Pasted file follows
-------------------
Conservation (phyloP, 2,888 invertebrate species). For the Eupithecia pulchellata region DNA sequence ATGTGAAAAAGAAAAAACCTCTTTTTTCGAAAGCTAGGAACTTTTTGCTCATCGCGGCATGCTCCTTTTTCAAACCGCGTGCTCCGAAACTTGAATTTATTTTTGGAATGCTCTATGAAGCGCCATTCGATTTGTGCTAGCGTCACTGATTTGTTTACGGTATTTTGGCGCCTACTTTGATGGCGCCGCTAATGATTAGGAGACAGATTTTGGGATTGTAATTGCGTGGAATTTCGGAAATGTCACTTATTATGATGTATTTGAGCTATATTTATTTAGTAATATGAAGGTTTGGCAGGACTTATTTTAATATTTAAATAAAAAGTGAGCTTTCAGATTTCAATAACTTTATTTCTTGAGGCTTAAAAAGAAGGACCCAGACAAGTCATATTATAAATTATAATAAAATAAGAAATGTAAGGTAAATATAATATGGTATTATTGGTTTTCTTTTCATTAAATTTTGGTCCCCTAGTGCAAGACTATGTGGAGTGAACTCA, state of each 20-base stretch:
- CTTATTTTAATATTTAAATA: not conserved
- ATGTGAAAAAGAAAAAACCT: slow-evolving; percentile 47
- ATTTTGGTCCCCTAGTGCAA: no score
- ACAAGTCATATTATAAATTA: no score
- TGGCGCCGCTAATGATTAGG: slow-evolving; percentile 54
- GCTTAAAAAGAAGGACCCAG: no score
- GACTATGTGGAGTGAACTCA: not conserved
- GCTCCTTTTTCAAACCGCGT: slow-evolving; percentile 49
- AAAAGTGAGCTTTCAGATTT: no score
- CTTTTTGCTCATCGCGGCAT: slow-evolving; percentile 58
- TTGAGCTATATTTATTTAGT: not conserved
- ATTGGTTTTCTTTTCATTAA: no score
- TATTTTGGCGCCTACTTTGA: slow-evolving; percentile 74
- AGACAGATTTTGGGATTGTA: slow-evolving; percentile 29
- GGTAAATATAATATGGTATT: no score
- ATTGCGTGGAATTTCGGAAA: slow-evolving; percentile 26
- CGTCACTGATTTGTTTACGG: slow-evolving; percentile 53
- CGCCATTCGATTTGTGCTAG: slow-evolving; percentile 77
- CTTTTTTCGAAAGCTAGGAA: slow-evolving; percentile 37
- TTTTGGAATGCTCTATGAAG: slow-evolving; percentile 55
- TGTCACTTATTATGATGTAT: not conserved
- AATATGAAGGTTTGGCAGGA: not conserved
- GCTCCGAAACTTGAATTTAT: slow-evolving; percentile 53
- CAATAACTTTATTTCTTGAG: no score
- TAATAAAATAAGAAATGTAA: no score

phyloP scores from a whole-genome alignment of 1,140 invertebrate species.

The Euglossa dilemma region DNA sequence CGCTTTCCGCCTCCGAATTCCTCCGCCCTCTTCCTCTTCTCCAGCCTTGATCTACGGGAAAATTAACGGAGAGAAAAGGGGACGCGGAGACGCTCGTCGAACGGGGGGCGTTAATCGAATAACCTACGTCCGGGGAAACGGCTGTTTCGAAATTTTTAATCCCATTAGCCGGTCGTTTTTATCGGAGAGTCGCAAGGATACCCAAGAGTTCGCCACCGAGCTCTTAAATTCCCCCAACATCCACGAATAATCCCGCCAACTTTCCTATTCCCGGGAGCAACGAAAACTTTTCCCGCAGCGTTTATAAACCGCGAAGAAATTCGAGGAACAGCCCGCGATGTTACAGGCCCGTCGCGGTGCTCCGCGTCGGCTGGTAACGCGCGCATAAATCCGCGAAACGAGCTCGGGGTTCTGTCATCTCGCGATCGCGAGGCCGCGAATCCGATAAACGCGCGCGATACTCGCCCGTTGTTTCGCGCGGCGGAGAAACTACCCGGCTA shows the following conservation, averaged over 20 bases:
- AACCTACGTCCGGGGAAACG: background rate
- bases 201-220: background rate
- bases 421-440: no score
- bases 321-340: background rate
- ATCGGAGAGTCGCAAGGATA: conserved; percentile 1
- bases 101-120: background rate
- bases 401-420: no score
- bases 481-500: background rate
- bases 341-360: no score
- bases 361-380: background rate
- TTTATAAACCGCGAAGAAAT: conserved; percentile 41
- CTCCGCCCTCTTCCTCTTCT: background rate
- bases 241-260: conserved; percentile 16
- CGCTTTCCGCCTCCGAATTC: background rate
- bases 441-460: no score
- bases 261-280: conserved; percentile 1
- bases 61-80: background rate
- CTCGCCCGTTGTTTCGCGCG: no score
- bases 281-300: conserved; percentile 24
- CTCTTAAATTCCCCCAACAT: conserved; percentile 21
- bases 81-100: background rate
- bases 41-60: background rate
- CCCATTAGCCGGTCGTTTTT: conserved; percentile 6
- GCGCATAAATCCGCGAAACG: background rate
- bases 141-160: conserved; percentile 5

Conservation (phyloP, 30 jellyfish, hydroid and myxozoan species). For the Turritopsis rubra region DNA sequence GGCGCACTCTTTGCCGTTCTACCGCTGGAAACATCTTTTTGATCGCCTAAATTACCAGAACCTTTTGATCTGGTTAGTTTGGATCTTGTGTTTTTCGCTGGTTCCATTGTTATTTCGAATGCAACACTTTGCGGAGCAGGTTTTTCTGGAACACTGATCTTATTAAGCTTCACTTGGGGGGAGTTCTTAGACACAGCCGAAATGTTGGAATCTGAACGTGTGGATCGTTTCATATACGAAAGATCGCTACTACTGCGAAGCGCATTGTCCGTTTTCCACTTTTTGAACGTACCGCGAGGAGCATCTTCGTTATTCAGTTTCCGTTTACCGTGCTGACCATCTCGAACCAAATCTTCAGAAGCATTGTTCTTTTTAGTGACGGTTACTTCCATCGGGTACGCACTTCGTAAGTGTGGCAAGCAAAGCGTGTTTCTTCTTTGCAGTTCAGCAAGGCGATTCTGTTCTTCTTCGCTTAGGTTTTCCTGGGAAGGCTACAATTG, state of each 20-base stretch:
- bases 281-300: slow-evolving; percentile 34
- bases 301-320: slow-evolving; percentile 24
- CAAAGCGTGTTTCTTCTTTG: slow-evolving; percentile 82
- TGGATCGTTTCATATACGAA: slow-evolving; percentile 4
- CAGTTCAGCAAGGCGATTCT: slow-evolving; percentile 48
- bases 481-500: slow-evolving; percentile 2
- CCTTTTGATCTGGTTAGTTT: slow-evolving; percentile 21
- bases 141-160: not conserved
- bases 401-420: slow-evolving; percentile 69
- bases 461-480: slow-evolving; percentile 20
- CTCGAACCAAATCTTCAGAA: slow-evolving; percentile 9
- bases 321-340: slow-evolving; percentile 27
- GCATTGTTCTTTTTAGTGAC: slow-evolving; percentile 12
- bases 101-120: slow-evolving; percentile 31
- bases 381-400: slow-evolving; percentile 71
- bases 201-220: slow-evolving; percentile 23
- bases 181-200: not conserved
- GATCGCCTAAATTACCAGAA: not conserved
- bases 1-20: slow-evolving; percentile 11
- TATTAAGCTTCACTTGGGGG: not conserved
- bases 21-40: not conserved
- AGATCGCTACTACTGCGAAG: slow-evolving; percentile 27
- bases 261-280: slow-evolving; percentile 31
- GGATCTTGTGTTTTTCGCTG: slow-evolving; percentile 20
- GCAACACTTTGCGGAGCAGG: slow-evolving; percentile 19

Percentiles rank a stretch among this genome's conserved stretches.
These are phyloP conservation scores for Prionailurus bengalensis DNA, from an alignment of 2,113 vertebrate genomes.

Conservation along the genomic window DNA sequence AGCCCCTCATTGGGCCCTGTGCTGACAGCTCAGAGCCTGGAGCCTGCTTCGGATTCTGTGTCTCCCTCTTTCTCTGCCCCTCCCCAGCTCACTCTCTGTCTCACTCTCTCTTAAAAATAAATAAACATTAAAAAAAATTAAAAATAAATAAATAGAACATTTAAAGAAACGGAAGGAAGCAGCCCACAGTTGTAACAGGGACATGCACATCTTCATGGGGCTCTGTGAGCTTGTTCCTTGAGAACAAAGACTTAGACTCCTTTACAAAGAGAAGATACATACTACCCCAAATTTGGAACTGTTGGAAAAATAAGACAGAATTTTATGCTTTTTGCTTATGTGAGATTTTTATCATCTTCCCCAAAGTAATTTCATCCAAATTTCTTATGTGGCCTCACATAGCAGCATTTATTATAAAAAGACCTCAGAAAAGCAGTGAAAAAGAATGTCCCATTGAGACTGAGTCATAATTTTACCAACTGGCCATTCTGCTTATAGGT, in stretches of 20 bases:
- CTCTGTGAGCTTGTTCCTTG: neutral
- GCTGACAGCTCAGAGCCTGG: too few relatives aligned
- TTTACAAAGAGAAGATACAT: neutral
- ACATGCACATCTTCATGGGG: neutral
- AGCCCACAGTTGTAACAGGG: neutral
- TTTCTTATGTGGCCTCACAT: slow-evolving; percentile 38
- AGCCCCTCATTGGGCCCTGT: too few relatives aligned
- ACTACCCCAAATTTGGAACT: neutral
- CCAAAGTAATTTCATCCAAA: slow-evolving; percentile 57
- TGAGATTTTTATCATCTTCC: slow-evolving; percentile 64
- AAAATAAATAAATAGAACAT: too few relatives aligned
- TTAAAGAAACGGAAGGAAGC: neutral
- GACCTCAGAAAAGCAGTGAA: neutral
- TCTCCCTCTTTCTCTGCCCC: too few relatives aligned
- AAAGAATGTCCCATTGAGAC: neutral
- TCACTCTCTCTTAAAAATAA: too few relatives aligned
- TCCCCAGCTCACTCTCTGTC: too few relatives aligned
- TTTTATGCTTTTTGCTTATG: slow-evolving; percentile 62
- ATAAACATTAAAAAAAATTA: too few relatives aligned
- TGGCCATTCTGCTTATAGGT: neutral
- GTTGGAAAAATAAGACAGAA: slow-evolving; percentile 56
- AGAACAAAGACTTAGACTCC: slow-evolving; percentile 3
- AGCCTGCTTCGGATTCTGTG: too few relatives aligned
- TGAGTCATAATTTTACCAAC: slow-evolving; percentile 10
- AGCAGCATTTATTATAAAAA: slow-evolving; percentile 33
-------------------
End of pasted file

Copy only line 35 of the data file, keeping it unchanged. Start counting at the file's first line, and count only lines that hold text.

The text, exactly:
- bases 401-420: no score